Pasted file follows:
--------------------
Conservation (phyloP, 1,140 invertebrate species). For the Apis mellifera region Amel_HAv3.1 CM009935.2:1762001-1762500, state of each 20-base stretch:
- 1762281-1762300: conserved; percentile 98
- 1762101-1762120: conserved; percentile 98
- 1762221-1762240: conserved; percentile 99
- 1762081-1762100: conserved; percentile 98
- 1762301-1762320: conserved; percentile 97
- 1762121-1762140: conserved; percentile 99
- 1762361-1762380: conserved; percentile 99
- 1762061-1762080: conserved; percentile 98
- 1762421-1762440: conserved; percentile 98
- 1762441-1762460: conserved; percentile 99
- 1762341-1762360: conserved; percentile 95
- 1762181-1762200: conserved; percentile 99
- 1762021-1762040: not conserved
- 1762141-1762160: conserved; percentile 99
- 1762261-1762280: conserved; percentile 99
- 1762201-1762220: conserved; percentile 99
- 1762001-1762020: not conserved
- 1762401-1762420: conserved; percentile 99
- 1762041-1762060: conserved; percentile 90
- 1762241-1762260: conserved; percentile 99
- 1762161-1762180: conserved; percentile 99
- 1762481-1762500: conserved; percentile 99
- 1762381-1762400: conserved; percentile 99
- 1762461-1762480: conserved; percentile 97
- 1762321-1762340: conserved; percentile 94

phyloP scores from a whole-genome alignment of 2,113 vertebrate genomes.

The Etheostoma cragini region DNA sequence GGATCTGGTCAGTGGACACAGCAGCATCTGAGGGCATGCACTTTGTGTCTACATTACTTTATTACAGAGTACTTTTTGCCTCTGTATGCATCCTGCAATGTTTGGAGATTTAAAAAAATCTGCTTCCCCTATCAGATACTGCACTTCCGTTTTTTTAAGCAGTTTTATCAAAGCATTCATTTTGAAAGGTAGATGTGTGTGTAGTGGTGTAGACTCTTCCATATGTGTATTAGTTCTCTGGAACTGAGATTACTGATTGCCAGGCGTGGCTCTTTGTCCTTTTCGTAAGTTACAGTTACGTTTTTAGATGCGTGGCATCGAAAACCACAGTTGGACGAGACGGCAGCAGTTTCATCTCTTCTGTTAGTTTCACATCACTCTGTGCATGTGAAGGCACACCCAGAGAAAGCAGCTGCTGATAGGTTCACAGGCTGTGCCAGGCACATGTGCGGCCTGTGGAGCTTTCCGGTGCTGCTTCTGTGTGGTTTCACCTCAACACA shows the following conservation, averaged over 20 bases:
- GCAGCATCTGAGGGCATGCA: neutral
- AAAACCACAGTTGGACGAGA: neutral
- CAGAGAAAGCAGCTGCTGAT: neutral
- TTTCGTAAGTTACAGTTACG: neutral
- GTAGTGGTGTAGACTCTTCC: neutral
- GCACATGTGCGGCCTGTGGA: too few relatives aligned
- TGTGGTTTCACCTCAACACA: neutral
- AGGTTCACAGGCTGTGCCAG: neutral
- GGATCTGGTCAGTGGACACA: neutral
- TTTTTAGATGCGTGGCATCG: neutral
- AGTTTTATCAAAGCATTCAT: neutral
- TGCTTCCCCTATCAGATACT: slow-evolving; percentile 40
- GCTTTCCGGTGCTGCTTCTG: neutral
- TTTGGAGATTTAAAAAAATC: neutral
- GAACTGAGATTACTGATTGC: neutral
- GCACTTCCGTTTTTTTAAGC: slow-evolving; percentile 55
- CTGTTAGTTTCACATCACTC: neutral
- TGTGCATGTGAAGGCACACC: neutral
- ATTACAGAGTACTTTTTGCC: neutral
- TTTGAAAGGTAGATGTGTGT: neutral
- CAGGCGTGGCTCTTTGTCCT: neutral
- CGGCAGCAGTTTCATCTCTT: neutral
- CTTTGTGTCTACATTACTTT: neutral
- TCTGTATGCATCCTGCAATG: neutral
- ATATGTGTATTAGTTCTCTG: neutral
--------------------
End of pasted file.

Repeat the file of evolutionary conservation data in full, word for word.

Conservation (phyloP, 1,140 invertebrate species). For the Apis mellifera region Amel_HAv3.1 CM009935.2:1762001-1762500, state of each 20-base stretch:
- 1762281-1762300: conserved; percentile 98
- 1762101-1762120: conserved; percentile 98
- 1762221-1762240: conserved; percentile 99
- 1762081-1762100: conserved; percentile 98
- 1762301-1762320: conserved; percentile 97
- 1762121-1762140: conserved; percentile 99
- 1762361-1762380: conserved; percentile 99
- 1762061-1762080: conserved; percentile 98
- 1762421-1762440: conserved; percentile 98
- 1762441-1762460: conserved; percentile 99
- 1762341-1762360: conserved; percentile 95
- 1762181-1762200: conserved; percentile 99
- 1762021-1762040: not conserved
- 1762141-1762160: conserved; percentile 99
- 1762261-1762280: conserved; percentile 99
- 1762201-1762220: conserved; percentile 99
- 1762001-1762020: not conserved
- 1762401-1762420: conserved; percentile 99
- 1762041-1762060: conserved; percentile 90
- 1762241-1762260: conserved; percentile 99
- 1762161-1762180: conserved; percentile 99
- 1762481-1762500: conserved; percentile 99
- 1762381-1762400: conserved; percentile 99
- 1762461-1762480: conserved; percentile 97
- 1762321-1762340: conserved; percentile 94

phyloP scores from a whole-genome alignment of 2,113 vertebrate genomes.

The Etheostoma cragini region DNA sequence GGATCTGGTCAGTGGACACAGCAGCATCTGAGGGCATGCACTTTGTGTCTACATTACTTTATTACAGAGTACTTTTTGCCTCTGTATGCATCCTGCAATGTTTGGAGATTTAAAAAAATCTGCTTCCCCTATCAGATACTGCACTTCCGTTTTTTTAAGCAGTTTTATCAAAGCATTCATTTTGAAAGGTAGATGTGTGTGTAGTGGTGTAGACTCTTCCATATGTGTATTAGTTCTCTGGAACTGAGATTACTGATTGCCAGGCGTGGCTCTTTGTCCTTTTCGTAAGTTACAGTTACGTTTTTAGATGCGTGGCATCGAAAACCACAGTTGGACGAGACGGCAGCAGTTTCATCTCTTCTGTTAGTTTCACATCACTCTGTGCATGTGAAGGCACACCCAGAGAAAGCAGCTGCTGATAGGTTCACAGGCTGTGCCAGGCACATGTGCGGCCTGTGGAGCTTTCCGGTGCTGCTTCTGTGTGGTTTCACCTCAACACA shows the following conservation, averaged over 20 bases:
- GCAGCATCTGAGGGCATGCA: neutral
- AAAACCACAGTTGGACGAGA: neutral
- CAGAGAAAGCAGCTGCTGAT: neutral
- TTTCGTAAGTTACAGTTACG: neutral
- GTAGTGGTGTAGACTCTTCC: neutral
- GCACATGTGCGGCCTGTGGA: too few relatives aligned
- TGTGGTTTCACCTCAACACA: neutral
- AGGTTCACAGGCTGTGCCAG: neutral
- GGATCTGGTCAGTGGACACA: neutral
- TTTTTAGATGCGTGGCATCG: neutral
- AGTTTTATCAAAGCATTCAT: neutral
- TGCTTCCCCTATCAGATACT: slow-evolving; percentile 40
- GCTTTCCGGTGCTGCTTCTG: neutral
- TTTGGAGATTTAAAAAAATC: neutral
- GAACTGAGATTACTGATTGC: neutral
- GCACTTCCGTTTTTTTAAGC: slow-evolving; percentile 55
- CTGTTAGTTTCACATCACTC: neutral
- TGTGCATGTGAAGGCACACC: neutral
- ATTACAGAGTACTTTTTGCC: neutral
- TTTGAAAGGTAGATGTGTGT: neutral
- CAGGCGTGGCTCTTTGTCCT: neutral
- CGGCAGCAGTTTCATCTCTT: neutral
- CTTTGTGTCTACATTACTTT: neutral
- TCTGTATGCATCCTGCAATG: neutral
- ATATGTGTATTAGTTCTCTG: neutral